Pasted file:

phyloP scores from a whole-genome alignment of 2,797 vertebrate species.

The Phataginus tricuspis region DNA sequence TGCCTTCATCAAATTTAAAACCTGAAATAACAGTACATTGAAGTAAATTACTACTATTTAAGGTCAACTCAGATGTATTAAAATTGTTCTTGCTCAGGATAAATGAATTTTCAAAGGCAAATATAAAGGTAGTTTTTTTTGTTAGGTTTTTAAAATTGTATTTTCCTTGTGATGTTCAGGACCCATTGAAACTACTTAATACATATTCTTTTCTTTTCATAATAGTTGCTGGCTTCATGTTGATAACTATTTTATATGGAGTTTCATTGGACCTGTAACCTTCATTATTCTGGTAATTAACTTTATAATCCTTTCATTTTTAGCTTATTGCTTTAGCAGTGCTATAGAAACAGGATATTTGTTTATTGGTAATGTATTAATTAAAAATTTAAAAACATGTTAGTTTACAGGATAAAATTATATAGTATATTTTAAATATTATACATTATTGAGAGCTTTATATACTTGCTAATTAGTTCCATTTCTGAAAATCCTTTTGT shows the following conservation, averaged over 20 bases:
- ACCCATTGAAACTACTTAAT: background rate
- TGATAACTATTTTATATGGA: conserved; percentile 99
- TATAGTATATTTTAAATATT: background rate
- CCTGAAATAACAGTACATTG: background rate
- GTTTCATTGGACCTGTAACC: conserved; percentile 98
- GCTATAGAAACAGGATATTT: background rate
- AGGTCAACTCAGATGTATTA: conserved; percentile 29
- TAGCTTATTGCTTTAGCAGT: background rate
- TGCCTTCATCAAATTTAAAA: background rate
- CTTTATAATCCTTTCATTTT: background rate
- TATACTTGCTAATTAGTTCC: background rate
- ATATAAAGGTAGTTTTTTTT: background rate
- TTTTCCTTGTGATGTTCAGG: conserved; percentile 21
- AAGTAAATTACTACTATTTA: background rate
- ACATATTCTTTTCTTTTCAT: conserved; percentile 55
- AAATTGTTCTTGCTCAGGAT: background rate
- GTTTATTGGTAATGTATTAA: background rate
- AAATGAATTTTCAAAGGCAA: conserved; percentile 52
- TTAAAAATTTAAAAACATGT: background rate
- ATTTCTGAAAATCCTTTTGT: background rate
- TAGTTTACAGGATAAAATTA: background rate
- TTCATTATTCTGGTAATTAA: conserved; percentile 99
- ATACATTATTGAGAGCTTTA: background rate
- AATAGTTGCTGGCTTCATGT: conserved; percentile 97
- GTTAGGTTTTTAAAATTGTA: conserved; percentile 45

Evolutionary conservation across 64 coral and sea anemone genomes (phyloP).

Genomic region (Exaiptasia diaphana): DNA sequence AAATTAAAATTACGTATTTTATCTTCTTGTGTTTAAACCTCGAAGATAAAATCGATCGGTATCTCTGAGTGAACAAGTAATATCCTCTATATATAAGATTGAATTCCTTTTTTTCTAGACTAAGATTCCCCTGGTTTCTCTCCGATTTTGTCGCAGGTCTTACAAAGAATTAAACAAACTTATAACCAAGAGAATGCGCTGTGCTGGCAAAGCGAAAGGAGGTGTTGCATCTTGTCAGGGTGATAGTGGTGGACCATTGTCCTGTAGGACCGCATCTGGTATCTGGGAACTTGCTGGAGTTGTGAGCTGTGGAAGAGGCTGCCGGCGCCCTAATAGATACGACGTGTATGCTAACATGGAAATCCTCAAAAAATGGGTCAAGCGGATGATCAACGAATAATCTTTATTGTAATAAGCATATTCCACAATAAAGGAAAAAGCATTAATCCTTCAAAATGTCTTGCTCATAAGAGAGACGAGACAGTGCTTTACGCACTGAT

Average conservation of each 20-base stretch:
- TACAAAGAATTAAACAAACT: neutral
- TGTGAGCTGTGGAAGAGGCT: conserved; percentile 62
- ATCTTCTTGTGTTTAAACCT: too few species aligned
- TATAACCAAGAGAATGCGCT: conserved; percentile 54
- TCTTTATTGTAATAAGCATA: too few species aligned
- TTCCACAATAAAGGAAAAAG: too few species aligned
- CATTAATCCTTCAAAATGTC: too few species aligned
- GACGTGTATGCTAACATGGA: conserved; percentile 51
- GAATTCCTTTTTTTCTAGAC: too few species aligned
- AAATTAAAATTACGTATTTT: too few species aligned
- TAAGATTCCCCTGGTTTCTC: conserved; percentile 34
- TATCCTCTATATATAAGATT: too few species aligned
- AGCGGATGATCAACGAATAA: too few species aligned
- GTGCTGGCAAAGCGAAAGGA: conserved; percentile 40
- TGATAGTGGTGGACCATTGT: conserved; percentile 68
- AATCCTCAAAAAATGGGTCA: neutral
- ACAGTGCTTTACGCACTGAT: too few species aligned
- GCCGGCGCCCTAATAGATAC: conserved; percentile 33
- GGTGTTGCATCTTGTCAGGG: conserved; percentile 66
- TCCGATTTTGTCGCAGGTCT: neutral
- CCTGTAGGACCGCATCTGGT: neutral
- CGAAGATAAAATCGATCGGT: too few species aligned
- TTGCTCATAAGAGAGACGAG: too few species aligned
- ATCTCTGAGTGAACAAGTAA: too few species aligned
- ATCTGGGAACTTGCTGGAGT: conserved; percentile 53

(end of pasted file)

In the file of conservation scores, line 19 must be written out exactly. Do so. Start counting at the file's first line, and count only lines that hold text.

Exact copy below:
- GTTTATTGGTAATGTATTAA: background rate